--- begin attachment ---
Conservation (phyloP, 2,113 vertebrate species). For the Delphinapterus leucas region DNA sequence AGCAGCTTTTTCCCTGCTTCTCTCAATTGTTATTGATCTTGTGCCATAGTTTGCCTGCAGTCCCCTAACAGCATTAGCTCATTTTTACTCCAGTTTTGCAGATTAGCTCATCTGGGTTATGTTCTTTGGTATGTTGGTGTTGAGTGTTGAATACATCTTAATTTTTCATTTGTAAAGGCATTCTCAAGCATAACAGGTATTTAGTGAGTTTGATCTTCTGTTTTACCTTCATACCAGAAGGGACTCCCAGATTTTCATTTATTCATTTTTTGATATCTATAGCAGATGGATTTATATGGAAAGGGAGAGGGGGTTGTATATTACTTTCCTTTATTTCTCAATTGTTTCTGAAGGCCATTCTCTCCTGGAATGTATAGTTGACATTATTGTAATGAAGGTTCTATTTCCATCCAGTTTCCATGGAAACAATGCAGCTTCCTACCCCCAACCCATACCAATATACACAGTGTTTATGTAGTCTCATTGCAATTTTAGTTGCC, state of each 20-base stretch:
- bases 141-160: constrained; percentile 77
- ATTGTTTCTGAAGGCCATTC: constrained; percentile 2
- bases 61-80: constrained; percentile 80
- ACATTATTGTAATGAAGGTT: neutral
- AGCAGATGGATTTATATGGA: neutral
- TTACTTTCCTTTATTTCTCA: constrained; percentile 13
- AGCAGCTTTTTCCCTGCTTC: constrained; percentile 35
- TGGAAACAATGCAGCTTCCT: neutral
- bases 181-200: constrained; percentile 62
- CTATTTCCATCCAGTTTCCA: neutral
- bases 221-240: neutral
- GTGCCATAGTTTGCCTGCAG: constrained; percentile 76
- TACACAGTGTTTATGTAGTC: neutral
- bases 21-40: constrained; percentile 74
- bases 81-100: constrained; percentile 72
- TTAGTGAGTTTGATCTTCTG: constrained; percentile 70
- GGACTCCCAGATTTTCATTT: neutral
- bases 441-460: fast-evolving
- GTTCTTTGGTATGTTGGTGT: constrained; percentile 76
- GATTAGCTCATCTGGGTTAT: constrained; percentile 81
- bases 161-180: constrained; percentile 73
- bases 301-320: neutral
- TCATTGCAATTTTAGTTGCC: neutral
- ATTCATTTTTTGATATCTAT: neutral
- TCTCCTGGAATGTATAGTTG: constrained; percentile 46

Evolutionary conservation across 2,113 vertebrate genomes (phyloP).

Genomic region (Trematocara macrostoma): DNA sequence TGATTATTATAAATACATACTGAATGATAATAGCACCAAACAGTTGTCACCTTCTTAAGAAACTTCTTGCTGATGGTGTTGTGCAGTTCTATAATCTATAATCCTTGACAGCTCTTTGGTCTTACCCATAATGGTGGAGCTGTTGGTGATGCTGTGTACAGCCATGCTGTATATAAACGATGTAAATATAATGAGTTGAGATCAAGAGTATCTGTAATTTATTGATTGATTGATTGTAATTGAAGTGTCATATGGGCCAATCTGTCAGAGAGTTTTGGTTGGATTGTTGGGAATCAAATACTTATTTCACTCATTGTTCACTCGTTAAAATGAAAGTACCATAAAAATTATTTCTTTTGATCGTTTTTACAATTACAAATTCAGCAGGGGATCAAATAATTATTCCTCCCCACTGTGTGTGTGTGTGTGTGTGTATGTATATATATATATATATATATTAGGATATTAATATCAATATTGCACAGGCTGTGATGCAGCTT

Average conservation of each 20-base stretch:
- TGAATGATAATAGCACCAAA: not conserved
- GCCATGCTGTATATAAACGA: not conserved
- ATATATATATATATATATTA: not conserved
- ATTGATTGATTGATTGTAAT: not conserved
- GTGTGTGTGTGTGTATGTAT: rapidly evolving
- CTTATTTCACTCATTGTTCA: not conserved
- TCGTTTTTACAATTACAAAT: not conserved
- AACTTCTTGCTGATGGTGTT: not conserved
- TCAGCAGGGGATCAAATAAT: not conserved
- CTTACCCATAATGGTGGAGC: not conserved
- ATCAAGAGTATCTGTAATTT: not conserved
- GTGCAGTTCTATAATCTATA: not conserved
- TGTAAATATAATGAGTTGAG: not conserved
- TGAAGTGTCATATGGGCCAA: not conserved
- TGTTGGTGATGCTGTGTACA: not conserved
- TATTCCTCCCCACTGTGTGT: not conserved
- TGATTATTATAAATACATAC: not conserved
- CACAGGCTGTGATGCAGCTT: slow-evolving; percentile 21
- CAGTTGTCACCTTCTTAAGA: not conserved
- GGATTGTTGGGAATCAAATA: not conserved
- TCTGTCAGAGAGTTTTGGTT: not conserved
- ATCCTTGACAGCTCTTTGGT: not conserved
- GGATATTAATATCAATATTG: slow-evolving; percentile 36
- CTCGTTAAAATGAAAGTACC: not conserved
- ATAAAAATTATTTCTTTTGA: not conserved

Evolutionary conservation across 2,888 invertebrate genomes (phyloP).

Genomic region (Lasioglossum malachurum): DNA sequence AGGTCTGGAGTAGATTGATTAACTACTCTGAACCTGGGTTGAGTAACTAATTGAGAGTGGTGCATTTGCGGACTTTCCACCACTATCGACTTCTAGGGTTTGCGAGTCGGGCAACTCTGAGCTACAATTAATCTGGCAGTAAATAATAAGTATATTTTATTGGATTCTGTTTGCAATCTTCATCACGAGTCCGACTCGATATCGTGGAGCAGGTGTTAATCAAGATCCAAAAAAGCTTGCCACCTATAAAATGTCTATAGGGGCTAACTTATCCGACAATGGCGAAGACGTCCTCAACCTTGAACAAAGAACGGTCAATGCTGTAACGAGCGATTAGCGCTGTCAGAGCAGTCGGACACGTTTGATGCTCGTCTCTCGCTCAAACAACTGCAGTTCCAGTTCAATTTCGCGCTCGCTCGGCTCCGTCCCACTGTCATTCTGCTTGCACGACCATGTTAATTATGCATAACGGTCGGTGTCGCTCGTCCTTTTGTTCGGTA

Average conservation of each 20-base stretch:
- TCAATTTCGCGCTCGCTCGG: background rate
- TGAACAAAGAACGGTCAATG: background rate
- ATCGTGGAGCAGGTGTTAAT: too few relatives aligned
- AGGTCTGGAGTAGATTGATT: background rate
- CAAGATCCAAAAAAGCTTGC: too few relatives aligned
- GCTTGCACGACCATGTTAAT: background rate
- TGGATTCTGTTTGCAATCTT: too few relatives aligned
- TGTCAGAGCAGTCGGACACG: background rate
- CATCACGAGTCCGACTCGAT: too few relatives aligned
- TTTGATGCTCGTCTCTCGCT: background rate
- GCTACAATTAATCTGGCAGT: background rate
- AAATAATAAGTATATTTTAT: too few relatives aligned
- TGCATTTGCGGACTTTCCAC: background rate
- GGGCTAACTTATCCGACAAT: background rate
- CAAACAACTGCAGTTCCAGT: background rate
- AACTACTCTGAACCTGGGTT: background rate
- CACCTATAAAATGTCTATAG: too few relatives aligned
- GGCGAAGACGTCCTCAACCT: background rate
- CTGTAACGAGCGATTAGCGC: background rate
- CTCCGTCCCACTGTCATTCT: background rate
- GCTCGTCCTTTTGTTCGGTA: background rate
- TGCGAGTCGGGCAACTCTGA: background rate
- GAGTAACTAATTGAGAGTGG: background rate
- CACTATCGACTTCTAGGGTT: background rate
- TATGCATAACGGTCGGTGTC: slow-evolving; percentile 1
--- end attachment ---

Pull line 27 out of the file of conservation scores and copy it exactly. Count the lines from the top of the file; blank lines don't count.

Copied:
Evolutionary conservation across 2,113 vertebrate genomes (phyloP).